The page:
Preclinical episodes of orofacial pain symptoms and their association with health care behaviors in the OPPERA prospective cohort study

Gary D. Slade, Anne E. Sanders, Eric Bair, Naomi Brownstein, Dawn Dampier, Charles Knott, Roger Fillingim, William O. Maixner, Shad Smith, Joel Greenspan, Ron Dubner, Richard Ohrbach

Research output: Contribution to journalArticlepeer-review

26 Scopus citations


The course of preclinical pain symptoms sheds light on the etiology and prognosis of chronic pain. We aimed to quantify rates of developing initial and recurrent symptoms of painful temporomandibular disorder (TMD) and to evaluate associations with health behaviors. In the OPPERA prospective cohort study, 2,719 individuals aged 18 to 44 years with lifetime absence of TMD when enrolled completed 25,103 quarterly (3-monthly) questionnaires during a median 2.3-year follow-up period. Questionnaires documented TMD symptom episodes, headache, other body pain, health care attendance, and analgesic use, and. Kaplan-Meier methods for clustered data estimated symptom-free survival time. Multivariable models assessed demographic variation in TMD symptom rates and evaluated associations with health care and analgesic use. One-third of the study subjects developed TMD symptoms and for a quarter of symptomatic episodes, pain intensity was severe. Initial TMD symptoms developed at an annual rate of 18.8 episodes per 100 persons. The annual rate more than doubled for first-recurrence and doubled again for second or subsequent recurrence such that, 1 year after first recurrence, 71% of study subjects experienced a second recurrence. The overall rate increased with age and was greater in African Americans and lower in Asians relative to those of white race/ethnicity. The probability of TMD symptoms was strongly associated with concurrent episodes of headache and body pain and with past episodes of TMD symptoms. Episodes of TMD symptoms, headache, and body pain were associated with increases of 10% in probability of analgesic use and health care attendance. Yet, even when TMD, headache, and body pain occurred concurrently, 27% of study subjects neither attended health care nor used analgesics.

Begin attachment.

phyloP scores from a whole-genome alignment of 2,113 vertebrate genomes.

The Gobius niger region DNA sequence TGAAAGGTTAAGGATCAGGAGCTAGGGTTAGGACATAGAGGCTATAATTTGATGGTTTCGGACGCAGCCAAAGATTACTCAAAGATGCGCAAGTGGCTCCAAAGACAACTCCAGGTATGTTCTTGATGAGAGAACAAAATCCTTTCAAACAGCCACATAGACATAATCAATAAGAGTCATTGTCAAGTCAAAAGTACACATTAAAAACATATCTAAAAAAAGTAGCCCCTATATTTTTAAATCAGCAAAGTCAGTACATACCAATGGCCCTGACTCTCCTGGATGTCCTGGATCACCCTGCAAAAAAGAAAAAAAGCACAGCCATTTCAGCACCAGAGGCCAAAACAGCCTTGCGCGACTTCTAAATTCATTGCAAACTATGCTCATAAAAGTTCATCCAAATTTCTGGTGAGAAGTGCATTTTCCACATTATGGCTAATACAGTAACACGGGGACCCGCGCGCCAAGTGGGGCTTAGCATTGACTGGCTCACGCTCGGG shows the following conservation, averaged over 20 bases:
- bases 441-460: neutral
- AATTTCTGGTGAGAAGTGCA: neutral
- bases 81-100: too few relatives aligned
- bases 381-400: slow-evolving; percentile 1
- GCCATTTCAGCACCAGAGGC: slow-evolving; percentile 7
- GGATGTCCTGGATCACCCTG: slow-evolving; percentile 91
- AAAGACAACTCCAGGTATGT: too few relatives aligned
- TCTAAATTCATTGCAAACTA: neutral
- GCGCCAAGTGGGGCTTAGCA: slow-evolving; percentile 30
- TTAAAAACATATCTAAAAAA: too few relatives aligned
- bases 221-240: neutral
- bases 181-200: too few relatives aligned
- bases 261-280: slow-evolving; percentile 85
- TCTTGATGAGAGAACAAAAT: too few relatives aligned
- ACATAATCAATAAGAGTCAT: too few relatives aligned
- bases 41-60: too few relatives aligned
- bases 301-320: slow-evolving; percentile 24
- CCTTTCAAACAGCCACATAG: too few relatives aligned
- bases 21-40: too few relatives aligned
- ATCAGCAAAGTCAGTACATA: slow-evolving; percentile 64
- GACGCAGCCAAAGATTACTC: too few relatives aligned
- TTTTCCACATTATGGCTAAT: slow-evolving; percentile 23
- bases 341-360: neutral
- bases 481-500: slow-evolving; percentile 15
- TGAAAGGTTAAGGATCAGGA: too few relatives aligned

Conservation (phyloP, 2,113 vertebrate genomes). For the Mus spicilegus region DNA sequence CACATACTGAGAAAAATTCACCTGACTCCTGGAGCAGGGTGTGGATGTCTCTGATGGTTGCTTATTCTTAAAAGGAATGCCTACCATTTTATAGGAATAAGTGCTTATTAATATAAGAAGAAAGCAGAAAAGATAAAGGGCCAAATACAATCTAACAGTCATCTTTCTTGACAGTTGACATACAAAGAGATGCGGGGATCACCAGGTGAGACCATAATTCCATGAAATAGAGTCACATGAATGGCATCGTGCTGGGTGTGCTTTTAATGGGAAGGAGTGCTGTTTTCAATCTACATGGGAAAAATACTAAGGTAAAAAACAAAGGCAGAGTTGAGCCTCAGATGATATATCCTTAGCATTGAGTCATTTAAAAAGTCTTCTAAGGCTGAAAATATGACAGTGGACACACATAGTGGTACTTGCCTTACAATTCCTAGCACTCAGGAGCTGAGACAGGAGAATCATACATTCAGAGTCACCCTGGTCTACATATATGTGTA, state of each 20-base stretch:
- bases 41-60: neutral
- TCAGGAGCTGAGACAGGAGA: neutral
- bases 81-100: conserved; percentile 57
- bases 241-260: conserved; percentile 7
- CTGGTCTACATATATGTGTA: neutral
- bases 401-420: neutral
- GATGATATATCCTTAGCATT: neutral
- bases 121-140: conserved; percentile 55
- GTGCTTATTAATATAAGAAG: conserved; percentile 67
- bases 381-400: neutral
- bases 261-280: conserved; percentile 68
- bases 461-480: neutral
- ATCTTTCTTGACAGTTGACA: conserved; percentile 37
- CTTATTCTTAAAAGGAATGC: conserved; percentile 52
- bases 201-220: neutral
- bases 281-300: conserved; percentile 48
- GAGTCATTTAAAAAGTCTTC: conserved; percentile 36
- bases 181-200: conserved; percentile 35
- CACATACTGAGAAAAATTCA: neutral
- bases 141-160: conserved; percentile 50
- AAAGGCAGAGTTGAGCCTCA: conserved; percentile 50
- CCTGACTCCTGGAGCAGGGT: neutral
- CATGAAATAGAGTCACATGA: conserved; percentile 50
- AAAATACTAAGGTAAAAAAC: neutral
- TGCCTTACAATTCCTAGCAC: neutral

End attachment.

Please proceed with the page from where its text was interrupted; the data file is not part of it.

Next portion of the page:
Original languageEnglish (US)
Pages (from-to)750-760
Number of pages11
Issue number5
StatePublished - May 2013
Externally publishedYes


  • Epidemiology
  • Health behavior
  • Pain symptoms
  • Prospective cohort study
  • Temporomandibular disorder

ASJC Scopus subject areas

  • Neurology
  • Clinical Neurology
  • Anesthesiology and Pain Medicine


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